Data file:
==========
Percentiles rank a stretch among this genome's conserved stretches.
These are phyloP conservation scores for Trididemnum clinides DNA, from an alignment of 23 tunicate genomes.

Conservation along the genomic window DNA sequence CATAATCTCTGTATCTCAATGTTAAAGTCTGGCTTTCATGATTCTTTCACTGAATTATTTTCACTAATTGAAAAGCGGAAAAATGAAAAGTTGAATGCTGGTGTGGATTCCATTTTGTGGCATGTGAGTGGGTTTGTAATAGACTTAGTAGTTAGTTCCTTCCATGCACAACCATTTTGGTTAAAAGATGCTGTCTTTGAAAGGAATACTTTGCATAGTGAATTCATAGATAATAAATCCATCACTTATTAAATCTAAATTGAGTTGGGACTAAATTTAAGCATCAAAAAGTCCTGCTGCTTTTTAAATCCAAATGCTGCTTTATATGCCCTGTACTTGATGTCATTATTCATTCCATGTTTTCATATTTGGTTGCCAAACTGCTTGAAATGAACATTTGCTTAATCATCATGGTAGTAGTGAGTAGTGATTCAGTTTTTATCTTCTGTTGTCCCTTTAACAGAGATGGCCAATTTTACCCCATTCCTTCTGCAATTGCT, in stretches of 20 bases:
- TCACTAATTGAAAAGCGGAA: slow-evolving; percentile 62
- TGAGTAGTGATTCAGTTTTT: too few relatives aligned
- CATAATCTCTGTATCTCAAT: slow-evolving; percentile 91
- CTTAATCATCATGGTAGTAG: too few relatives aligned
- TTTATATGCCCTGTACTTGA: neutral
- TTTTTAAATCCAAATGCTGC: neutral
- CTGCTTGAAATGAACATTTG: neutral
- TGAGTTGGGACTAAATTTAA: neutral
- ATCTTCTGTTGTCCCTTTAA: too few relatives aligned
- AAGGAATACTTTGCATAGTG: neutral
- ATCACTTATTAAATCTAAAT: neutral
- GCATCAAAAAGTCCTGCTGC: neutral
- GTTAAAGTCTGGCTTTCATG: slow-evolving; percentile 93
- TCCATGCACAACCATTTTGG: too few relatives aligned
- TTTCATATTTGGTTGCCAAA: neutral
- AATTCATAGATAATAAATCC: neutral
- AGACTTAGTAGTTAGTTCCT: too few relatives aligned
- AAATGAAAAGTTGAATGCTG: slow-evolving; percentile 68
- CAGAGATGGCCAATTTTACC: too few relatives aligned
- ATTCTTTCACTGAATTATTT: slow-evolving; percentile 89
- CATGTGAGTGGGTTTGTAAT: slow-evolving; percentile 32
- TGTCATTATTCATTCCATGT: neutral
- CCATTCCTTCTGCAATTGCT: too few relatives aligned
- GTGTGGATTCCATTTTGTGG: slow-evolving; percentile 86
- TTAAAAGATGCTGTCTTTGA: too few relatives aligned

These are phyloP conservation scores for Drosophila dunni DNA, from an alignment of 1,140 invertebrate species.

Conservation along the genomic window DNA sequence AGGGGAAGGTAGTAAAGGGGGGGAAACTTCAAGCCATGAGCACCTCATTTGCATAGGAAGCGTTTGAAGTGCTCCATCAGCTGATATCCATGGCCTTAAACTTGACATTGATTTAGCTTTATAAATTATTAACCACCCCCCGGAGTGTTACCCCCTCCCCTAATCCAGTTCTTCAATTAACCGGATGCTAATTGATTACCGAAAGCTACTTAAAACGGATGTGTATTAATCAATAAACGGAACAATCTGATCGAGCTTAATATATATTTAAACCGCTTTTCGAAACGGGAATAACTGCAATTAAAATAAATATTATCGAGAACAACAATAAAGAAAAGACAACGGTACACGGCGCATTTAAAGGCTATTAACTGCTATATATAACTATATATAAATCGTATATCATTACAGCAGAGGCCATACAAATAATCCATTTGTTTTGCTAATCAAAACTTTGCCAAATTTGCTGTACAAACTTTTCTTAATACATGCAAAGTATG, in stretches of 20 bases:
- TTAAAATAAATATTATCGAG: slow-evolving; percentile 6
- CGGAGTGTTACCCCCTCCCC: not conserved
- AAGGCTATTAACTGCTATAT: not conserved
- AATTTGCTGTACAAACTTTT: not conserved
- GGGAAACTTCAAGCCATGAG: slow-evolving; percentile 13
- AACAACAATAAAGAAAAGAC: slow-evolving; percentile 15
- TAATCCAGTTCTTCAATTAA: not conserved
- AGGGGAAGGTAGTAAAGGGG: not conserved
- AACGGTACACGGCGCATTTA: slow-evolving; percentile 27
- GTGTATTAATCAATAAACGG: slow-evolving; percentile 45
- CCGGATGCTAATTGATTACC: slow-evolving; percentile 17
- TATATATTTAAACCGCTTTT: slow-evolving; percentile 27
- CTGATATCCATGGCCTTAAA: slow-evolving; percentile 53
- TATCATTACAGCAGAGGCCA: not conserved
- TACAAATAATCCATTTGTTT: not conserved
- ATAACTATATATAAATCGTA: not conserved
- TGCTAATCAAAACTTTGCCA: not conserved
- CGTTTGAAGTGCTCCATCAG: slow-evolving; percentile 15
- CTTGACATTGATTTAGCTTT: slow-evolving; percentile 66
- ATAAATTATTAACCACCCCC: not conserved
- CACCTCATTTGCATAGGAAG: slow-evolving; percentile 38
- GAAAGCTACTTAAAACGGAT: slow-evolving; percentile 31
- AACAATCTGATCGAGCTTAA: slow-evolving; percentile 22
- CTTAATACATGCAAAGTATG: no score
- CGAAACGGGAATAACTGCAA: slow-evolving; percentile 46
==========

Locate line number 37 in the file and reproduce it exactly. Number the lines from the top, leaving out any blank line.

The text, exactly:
- TAATCCAGTTCTTCAATTAA: not conserved